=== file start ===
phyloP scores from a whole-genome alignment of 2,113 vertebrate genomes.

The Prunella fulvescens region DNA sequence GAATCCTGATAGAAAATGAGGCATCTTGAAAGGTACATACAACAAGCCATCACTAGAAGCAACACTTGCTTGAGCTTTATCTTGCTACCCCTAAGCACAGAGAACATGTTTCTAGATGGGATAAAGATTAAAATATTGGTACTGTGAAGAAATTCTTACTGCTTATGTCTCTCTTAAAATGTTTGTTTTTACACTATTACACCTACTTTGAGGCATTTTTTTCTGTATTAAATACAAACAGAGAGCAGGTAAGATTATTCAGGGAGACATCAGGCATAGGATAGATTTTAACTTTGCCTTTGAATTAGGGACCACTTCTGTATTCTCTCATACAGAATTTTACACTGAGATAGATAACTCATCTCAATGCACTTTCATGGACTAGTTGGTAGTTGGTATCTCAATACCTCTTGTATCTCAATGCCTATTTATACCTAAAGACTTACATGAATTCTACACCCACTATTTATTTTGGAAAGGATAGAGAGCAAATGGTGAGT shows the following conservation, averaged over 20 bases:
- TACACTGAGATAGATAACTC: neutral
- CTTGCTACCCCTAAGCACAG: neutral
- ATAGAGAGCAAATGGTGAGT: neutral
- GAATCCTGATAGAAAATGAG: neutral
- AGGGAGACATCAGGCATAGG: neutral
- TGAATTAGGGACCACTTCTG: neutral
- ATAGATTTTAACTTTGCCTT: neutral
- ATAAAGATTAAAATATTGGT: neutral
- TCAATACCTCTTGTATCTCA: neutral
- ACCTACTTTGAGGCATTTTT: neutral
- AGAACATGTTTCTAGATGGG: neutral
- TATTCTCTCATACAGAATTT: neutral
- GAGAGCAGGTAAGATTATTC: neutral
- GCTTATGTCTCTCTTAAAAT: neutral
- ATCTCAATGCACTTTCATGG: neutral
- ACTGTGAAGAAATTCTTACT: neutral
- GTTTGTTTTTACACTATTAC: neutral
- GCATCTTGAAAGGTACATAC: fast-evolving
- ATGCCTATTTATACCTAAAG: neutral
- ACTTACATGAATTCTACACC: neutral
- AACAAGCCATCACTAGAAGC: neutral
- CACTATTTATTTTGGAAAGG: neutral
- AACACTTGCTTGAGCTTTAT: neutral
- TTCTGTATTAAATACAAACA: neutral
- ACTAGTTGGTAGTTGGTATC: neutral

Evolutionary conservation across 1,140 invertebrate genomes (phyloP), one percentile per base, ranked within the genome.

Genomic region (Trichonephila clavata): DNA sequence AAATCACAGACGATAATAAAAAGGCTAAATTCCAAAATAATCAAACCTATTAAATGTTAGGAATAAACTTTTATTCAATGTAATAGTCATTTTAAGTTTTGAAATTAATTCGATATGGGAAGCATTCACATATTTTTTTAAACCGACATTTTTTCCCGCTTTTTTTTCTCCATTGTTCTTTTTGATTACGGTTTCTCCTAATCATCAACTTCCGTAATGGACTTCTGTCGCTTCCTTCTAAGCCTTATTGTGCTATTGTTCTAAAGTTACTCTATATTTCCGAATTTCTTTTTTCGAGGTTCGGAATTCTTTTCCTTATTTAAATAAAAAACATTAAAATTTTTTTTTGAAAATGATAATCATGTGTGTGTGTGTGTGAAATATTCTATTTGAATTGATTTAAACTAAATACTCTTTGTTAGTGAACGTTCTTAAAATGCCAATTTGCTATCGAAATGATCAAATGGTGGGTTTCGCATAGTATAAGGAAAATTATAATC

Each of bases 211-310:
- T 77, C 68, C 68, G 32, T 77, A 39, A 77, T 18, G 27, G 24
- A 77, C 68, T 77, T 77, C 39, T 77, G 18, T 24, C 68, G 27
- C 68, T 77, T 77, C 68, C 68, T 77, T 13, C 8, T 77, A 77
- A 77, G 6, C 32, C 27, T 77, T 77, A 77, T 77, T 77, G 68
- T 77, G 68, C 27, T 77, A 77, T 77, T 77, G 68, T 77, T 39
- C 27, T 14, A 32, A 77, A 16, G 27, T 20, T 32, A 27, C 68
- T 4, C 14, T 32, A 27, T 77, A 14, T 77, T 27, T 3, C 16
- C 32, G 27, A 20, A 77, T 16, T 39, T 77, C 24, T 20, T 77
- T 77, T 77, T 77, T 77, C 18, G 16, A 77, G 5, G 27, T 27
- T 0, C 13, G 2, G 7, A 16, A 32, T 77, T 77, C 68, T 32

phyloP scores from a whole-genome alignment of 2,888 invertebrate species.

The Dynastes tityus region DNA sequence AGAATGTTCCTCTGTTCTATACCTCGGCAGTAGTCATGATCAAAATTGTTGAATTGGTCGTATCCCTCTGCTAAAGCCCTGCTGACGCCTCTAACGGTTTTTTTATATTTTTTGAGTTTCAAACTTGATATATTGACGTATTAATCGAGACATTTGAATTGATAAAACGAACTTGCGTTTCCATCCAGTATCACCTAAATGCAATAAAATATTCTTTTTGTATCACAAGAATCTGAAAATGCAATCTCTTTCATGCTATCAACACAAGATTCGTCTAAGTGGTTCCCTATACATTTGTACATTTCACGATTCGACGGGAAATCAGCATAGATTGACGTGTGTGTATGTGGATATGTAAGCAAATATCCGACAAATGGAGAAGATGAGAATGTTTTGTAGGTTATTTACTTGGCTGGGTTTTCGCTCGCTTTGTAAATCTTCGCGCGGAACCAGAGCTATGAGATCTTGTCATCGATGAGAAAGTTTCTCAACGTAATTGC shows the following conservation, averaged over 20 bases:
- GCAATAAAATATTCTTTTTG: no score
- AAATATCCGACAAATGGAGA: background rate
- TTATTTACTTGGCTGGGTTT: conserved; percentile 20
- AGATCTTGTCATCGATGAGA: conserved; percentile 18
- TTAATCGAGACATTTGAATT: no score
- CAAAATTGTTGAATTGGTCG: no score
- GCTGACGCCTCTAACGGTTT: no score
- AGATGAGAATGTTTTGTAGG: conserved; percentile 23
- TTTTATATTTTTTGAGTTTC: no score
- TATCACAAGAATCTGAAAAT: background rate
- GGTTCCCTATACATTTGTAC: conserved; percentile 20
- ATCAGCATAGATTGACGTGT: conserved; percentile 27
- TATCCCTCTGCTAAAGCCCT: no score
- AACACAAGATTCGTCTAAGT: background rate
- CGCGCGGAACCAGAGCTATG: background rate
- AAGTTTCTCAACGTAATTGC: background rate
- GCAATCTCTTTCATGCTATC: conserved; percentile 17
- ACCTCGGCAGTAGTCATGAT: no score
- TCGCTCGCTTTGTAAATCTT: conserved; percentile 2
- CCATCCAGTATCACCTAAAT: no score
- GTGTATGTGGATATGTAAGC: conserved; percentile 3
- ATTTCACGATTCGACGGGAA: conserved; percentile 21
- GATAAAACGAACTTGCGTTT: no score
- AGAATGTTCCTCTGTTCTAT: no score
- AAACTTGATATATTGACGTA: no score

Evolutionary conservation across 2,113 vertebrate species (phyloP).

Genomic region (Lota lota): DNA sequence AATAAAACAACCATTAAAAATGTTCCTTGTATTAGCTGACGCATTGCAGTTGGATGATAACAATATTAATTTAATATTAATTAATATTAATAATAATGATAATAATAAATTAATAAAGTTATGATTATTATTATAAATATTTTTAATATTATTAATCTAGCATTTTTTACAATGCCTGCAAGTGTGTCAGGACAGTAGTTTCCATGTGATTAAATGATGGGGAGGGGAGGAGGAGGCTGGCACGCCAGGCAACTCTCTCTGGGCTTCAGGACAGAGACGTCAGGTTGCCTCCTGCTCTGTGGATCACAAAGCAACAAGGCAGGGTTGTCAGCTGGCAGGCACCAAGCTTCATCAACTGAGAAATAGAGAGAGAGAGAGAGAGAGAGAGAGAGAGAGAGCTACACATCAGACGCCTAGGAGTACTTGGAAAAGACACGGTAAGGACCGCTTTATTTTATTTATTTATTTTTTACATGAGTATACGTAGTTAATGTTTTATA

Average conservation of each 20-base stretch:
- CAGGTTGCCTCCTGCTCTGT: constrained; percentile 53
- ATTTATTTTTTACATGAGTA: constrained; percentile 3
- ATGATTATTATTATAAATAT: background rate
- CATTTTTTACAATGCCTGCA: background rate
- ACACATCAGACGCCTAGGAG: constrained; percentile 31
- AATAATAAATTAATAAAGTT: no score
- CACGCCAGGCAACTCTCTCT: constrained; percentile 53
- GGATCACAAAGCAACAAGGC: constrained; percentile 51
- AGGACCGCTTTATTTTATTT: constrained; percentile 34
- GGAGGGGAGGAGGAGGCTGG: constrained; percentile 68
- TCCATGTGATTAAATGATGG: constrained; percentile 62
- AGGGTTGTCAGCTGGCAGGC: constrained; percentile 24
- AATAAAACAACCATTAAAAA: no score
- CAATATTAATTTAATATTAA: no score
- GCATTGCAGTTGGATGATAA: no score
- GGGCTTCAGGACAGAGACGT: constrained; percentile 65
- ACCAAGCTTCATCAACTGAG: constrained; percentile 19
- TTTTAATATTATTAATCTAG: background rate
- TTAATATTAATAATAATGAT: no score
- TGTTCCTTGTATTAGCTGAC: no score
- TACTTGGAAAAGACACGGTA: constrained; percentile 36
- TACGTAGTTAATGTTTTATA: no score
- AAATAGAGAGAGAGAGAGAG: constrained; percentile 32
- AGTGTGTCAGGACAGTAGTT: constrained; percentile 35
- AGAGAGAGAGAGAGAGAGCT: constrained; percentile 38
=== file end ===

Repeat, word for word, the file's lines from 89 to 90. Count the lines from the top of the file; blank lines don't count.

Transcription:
- TTAATATTAATAATAATGAT: no score
- TGTTCCTTGTATTAGCTGAC: no score